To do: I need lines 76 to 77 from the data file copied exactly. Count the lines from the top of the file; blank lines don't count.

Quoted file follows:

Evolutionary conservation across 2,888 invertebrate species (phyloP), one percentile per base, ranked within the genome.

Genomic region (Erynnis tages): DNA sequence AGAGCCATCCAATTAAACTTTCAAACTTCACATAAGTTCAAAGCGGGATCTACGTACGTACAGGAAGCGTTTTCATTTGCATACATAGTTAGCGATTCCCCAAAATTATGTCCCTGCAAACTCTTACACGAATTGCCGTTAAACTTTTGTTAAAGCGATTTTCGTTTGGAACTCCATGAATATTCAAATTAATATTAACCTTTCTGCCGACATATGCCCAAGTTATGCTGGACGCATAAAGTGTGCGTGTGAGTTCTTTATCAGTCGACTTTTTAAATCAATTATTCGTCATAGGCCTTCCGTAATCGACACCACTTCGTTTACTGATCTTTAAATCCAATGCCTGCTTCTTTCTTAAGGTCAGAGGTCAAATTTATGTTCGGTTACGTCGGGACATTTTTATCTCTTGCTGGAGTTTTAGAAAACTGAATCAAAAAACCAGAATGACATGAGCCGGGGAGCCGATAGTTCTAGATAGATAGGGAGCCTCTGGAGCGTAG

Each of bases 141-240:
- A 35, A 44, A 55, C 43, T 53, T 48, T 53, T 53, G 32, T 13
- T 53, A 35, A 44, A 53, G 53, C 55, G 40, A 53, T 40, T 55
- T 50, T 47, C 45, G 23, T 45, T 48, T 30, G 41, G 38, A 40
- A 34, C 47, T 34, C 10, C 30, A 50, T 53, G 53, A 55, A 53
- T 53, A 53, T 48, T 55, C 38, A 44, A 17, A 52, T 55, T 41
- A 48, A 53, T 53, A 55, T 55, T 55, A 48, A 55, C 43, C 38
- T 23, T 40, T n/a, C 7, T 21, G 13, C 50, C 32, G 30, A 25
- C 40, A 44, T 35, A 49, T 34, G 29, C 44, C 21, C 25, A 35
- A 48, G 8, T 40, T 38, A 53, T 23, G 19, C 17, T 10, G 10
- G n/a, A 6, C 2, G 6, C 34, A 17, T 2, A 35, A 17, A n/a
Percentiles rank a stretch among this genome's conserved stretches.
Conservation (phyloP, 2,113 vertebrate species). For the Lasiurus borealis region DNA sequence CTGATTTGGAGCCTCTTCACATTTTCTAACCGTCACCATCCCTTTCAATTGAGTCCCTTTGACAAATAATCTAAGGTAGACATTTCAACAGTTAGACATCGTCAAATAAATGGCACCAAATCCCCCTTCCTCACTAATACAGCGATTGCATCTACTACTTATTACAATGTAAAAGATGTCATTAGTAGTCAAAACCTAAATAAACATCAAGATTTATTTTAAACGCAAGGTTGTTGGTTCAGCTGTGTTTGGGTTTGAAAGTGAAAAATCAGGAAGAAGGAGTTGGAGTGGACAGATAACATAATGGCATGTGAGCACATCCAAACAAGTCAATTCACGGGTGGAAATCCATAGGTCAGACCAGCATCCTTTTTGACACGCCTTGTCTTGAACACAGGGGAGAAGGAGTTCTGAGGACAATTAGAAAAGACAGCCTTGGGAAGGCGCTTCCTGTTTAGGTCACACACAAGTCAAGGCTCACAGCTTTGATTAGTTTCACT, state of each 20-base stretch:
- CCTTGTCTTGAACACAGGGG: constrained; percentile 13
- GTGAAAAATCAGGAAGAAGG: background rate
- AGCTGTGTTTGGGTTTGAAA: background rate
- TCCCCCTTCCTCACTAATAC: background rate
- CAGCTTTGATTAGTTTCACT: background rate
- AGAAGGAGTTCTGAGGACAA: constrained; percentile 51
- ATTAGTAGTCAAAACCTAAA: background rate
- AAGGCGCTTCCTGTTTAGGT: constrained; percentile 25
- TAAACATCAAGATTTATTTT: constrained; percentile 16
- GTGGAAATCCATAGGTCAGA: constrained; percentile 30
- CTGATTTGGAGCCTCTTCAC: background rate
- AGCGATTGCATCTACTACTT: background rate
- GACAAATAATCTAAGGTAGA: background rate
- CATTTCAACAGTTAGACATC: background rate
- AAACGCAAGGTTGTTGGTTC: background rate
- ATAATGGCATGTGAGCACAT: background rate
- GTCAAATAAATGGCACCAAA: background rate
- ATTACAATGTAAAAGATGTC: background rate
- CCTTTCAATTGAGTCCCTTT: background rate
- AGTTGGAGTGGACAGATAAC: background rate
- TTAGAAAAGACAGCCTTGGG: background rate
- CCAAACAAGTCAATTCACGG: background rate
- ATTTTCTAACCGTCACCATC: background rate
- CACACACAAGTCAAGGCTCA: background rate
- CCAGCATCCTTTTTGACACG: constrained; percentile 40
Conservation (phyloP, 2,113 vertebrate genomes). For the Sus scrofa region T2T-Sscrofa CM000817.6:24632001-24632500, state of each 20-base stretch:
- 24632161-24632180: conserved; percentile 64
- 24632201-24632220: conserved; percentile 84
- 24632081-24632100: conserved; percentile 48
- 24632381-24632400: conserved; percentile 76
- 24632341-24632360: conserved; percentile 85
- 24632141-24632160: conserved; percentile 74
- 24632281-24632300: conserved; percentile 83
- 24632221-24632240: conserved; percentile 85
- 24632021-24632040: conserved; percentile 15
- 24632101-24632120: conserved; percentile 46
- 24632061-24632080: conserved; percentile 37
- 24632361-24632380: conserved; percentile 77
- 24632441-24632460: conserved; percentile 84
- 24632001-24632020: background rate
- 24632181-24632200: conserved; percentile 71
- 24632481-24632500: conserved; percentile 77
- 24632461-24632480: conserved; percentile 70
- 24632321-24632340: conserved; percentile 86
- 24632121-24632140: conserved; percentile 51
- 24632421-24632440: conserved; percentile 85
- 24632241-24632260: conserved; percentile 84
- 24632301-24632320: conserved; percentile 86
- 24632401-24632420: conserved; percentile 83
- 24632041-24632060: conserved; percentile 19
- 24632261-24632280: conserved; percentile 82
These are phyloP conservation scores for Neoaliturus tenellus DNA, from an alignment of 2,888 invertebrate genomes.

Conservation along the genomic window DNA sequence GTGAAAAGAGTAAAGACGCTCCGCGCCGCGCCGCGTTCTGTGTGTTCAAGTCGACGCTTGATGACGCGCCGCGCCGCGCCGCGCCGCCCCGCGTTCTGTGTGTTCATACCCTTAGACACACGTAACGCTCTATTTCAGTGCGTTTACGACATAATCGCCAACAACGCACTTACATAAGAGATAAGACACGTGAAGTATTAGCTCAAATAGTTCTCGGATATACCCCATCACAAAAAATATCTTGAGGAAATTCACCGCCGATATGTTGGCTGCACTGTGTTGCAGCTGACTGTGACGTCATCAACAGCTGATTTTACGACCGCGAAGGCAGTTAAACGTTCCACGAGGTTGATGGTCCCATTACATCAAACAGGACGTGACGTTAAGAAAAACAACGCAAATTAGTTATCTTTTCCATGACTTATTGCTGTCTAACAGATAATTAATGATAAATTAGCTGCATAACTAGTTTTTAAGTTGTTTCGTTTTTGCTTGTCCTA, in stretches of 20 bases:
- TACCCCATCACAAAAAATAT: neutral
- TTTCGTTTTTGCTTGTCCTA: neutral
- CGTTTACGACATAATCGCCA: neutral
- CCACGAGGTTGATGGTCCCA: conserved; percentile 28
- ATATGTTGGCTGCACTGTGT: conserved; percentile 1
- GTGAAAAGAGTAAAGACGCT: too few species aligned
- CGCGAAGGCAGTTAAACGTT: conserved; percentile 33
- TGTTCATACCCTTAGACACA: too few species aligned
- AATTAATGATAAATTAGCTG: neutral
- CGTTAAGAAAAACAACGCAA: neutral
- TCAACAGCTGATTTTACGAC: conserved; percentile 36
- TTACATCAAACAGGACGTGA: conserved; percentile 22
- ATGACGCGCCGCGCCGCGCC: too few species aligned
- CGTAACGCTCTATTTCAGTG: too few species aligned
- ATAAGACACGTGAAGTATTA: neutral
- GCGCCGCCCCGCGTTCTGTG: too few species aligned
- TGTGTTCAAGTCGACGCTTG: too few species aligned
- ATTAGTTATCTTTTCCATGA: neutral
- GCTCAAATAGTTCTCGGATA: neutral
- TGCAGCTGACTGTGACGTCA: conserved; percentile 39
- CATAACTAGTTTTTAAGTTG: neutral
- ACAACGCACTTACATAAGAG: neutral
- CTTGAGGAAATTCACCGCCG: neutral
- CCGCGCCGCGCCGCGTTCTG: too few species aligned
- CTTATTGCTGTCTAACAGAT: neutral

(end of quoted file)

- TGTTCATACCCTTAGACACA: too few species aligned
- AATTAATGATAAATTAGCTG: neutral